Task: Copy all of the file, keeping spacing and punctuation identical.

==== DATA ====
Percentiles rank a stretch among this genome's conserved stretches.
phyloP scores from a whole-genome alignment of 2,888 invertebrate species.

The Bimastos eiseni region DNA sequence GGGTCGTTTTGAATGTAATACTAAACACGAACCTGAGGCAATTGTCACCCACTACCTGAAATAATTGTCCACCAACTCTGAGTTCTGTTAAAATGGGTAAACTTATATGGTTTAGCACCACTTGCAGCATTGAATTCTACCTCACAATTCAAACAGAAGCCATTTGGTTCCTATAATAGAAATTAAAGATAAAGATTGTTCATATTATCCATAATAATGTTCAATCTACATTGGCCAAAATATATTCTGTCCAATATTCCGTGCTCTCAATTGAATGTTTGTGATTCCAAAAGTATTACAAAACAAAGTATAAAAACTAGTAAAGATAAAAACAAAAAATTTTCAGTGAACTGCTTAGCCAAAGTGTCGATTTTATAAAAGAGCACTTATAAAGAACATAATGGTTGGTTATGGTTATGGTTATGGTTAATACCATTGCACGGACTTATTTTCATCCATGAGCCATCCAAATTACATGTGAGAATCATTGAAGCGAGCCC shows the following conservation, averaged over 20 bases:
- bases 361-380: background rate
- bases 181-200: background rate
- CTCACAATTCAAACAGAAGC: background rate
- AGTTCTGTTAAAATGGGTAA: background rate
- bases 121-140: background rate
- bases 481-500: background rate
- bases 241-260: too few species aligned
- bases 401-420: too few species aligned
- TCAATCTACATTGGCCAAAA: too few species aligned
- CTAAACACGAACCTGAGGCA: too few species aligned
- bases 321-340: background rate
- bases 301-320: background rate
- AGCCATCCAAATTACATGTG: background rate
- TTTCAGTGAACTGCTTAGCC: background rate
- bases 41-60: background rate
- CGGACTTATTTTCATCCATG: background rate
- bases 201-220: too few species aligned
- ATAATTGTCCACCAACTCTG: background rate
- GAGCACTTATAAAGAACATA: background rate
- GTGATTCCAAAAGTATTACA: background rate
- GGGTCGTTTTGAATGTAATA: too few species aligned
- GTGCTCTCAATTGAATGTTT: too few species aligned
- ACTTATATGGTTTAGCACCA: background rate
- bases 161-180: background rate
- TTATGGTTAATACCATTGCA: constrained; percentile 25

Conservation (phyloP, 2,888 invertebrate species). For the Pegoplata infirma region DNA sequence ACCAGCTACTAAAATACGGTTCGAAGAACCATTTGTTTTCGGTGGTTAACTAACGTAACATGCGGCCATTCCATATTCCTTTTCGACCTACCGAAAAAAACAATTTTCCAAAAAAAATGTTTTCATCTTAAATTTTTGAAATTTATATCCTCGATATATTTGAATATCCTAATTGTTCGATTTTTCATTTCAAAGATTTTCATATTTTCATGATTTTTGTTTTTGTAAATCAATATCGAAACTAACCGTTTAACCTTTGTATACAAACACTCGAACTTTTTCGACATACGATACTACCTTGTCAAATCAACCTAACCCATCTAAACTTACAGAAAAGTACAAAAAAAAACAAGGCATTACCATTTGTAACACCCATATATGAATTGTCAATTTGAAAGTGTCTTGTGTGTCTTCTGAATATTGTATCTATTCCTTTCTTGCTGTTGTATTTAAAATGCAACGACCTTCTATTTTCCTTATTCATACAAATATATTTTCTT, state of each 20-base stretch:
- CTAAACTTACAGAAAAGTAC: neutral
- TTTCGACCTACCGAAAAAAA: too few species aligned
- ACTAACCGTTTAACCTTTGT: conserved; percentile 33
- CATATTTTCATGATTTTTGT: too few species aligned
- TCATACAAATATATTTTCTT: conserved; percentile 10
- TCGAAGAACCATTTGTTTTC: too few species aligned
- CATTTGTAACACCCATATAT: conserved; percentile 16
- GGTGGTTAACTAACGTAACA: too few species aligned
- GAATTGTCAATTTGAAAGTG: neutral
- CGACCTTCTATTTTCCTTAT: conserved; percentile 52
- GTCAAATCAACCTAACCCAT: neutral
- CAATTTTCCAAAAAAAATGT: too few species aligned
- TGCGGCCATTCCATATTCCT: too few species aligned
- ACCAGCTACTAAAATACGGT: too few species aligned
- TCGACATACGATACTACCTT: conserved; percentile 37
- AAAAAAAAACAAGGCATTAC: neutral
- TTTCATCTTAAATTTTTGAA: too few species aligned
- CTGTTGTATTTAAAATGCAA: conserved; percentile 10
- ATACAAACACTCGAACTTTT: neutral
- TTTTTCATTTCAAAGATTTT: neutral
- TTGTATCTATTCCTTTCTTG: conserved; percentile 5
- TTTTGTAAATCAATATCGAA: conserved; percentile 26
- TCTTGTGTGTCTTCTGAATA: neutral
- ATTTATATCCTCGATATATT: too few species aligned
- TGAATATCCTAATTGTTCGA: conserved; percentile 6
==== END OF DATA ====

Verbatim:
Percentiles rank a stretch among this genome's conserved stretches.
phyloP scores from a whole-genome alignment of 2,888 invertebrate species.

The Bimastos eiseni region DNA sequence GGGTCGTTTTGAATGTAATACTAAACACGAACCTGAGGCAATTGTCACCCACTACCTGAAATAATTGTCCACCAACTCTGAGTTCTGTTAAAATGGGTAAACTTATATGGTTTAGCACCACTTGCAGCATTGAATTCTACCTCACAATTCAAACAGAAGCCATTTGGTTCCTATAATAGAAATTAAAGATAAAGATTGTTCATATTATCCATAATAATGTTCAATCTACATTGGCCAAAATATATTCTGTCCAATATTCCGTGCTCTCAATTGAATGTTTGTGATTCCAAAAGTATTACAAAACAAAGTATAAAAACTAGTAAAGATAAAAACAAAAAATTTTCAGTGAACTGCTTAGCCAAAGTGTCGATTTTATAAAAGAGCACTTATAAAGAACATAATGGTTGGTTATGGTTATGGTTATGGTTAATACCATTGCACGGACTTATTTTCATCCATGAGCCATCCAAATTACATGTGAGAATCATTGAAGCGAGCCC shows the following conservation, averaged over 20 bases:
- bases 361-380: background rate
- bases 181-200: background rate
- CTCACAATTCAAACAGAAGC: background rate
- AGTTCTGTTAAAATGGGTAA: background rate
- bases 121-140: background rate
- bases 481-500: background rate
- bases 241-260: too few species aligned
- bases 401-420: too few species aligned
- TCAATCTACATTGGCCAAAA: too few species aligned
- CTAAACACGAACCTGAGGCA: too few species aligned
- bases 321-340: background rate
- bases 301-320: background rate
- AGCCATCCAAATTACATGTG: background rate
- TTTCAGTGAACTGCTTAGCC: background rate
- bases 41-60: background rate
- CGGACTTATTTTCATCCATG: background rate
- bases 201-220: too few species aligned
- ATAATTGTCCACCAACTCTG: background rate
- GAGCACTTATAAAGAACATA: background rate
- GTGATTCCAAAAGTATTACA: background rate
- GGGTCGTTTTGAATGTAATA: too few species aligned
- GTGCTCTCAATTGAATGTTT: too few species aligned
- ACTTATATGGTTTAGCACCA: background rate
- bases 161-180: background rate
- TTATGGTTAATACCATTGCA: constrained; percentile 25

Conservation (phyloP, 2,888 invertebrate species). For the Pegoplata infirma region DNA sequence ACCAGCTACTAAAATACGGTTCGAAGAACCATTTGTTTTCGGTGGTTAACTAACGTAACATGCGGCCATTCCATATTCCTTTTCGACCTACCGAAAAAAACAATTTTCCAAAAAAAATGTTTTCATCTTAAATTTTTGAAATTTATATCCTCGATATATTTGAATATCCTAATTGTTCGATTTTTCATTTCAAAGATTTTCATATTTTCATGATTTTTGTTTTTGTAAATCAATATCGAAACTAACCGTTTAACCTTTGTATACAAACACTCGAACTTTTTCGACATACGATACTACCTTGTCAAATCAACCTAACCCATCTAAACTTACAGAAAAGTACAAAAAAAAACAAGGCATTACCATTTGTAACACCCATATATGAATTGTCAATTTGAAAGTGTCTTGTGTGTCTTCTGAATATTGTATCTATTCCTTTCTTGCTGTTGTATTTAAAATGCAACGACCTTCTATTTTCCTTATTCATACAAATATATTTTCTT, state of each 20-base stretch:
- CTAAACTTACAGAAAAGTAC: neutral
- TTTCGACCTACCGAAAAAAA: too few species aligned
- ACTAACCGTTTAACCTTTGT: conserved; percentile 33
- CATATTTTCATGATTTTTGT: too few species aligned
- TCATACAAATATATTTTCTT: conserved; percentile 10
- TCGAAGAACCATTTGTTTTC: too few species aligned
- CATTTGTAACACCCATATAT: conserved; percentile 16
- GGTGGTTAACTAACGTAACA: too few species aligned
- GAATTGTCAATTTGAAAGTG: neutral
- CGACCTTCTATTTTCCTTAT: conserved; percentile 52
- GTCAAATCAACCTAACCCAT: neutral
- CAATTTTCCAAAAAAAATGT: too few species aligned
- TGCGGCCATTCCATATTCCT: too few species aligned
- ACCAGCTACTAAAATACGGT: too few species aligned
- TCGACATACGATACTACCTT: conserved; percentile 37
- AAAAAAAAACAAGGCATTAC: neutral
- TTTCATCTTAAATTTTTGAA: too few species aligned
- CTGTTGTATTTAAAATGCAA: conserved; percentile 10
- ATACAAACACTCGAACTTTT: neutral
- TTTTTCATTTCAAAGATTTT: neutral
- TTGTATCTATTCCTTTCTTG: conserved; percentile 5
- TTTTGTAAATCAATATCGAA: conserved; percentile 26
- TCTTGTGTGTCTTCTGAATA: neutral
- ATTTATATCCTCGATATATT: too few species aligned
- TGAATATCCTAATTGTTCGA: conserved; percentile 6